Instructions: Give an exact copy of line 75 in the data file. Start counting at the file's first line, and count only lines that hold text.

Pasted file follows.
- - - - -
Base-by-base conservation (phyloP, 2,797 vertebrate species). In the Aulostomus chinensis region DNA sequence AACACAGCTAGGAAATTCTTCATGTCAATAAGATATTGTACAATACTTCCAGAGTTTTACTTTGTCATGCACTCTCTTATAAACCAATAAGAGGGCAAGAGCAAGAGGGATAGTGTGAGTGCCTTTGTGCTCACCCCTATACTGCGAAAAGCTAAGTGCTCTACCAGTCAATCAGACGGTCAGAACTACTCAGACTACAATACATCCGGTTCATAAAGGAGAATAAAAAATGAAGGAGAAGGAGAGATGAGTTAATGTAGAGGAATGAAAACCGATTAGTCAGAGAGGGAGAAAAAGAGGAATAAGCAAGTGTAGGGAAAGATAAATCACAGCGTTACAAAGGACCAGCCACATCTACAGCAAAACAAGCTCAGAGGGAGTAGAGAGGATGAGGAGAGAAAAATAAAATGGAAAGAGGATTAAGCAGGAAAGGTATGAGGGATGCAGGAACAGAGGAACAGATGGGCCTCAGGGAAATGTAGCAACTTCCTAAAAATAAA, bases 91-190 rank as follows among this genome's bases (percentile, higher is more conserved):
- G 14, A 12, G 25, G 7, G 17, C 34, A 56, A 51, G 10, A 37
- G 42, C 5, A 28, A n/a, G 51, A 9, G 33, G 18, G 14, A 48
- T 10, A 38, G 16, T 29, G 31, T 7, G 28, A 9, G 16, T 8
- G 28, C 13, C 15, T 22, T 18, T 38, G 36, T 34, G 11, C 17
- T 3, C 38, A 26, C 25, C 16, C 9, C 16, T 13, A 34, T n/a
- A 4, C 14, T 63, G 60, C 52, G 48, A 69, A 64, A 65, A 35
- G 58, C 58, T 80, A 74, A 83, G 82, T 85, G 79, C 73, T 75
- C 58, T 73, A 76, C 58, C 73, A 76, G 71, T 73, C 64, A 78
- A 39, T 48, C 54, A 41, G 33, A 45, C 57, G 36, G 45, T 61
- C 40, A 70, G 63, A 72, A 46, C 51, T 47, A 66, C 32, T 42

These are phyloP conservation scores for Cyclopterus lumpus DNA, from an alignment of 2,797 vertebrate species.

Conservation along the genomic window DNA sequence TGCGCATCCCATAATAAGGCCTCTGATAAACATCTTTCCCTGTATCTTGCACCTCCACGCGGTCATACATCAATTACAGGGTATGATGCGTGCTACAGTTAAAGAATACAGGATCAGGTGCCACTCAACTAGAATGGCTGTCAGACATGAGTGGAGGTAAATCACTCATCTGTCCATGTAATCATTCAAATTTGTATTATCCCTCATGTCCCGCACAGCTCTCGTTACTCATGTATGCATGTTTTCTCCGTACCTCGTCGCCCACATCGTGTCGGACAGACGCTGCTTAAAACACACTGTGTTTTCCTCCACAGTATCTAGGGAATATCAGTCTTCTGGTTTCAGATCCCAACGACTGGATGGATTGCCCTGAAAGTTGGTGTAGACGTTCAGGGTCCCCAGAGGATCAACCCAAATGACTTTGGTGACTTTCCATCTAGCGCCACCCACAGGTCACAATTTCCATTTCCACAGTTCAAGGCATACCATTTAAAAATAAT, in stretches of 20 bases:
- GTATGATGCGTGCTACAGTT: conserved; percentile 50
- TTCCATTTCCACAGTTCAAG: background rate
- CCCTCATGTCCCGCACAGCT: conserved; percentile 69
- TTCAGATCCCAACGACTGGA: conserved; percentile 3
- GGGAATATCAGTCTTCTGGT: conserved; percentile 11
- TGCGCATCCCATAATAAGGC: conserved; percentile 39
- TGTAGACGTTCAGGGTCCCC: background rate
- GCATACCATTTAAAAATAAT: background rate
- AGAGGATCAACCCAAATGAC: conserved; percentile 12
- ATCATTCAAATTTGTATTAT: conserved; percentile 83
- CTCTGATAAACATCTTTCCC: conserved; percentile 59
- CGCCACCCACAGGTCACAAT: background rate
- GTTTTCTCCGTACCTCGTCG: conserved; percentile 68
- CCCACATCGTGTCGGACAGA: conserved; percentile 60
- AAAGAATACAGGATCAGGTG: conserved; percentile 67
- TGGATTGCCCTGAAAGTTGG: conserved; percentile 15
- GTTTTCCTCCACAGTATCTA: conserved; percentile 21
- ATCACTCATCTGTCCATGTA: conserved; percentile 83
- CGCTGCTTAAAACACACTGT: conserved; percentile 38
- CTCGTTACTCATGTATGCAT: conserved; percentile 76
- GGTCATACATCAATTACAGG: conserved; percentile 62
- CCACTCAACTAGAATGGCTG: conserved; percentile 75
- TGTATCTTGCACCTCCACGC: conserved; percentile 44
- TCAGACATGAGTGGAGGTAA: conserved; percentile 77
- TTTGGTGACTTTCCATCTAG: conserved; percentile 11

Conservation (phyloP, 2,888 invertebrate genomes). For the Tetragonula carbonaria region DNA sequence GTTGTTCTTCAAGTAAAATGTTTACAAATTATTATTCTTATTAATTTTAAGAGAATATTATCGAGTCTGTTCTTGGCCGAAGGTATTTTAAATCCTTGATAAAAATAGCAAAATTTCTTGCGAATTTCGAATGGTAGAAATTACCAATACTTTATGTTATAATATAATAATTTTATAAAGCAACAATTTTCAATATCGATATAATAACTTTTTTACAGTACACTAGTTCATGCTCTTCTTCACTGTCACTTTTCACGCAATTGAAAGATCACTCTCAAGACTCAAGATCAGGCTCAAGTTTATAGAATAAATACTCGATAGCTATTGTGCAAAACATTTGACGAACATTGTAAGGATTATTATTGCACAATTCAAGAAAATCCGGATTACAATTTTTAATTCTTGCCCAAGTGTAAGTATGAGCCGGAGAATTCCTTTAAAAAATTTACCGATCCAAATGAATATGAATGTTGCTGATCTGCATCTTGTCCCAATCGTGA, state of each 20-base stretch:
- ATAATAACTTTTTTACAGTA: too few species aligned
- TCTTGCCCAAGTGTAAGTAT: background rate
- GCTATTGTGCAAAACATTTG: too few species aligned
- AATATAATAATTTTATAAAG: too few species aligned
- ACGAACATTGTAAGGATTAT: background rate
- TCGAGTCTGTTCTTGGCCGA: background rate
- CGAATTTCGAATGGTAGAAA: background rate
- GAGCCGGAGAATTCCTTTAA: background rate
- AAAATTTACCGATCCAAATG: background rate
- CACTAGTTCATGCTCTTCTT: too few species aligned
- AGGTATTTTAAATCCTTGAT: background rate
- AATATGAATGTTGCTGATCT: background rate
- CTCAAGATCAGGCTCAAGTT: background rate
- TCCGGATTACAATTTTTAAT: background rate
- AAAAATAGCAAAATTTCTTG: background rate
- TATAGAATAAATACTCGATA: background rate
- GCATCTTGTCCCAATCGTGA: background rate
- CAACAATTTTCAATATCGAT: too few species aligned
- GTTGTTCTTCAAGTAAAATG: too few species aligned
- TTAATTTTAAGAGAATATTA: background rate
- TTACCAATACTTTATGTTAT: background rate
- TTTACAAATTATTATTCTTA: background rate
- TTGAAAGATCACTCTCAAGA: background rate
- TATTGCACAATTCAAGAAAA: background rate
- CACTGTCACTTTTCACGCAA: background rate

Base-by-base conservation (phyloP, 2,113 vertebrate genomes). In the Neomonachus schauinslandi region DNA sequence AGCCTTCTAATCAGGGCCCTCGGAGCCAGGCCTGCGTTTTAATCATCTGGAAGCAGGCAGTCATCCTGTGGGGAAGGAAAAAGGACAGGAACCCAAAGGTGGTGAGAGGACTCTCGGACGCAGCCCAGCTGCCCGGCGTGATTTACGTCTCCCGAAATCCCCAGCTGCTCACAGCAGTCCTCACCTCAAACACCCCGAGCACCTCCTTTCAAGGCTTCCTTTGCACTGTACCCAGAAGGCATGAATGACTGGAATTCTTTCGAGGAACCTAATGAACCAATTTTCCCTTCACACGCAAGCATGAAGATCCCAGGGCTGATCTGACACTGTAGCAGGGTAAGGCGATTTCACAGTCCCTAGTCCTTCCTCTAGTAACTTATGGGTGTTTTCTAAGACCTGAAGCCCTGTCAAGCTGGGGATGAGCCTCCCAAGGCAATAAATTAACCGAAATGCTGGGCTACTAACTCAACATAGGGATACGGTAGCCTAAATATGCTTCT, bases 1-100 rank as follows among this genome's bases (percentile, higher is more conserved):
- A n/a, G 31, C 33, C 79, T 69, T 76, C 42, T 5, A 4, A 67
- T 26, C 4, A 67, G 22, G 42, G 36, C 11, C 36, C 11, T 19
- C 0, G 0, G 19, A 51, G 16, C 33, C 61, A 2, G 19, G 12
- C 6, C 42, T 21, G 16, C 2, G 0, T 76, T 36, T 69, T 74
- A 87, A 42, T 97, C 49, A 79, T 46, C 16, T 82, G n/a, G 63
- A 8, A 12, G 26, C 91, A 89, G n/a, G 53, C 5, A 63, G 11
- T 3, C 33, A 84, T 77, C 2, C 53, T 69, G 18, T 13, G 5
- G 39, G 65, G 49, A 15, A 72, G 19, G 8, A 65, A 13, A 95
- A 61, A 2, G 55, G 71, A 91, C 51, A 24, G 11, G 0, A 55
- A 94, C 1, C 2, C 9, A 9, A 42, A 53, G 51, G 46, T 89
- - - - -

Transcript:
- A 94, C 1, C 2, C 9, A 9, A 42, A 53, G 51, G 46, T 89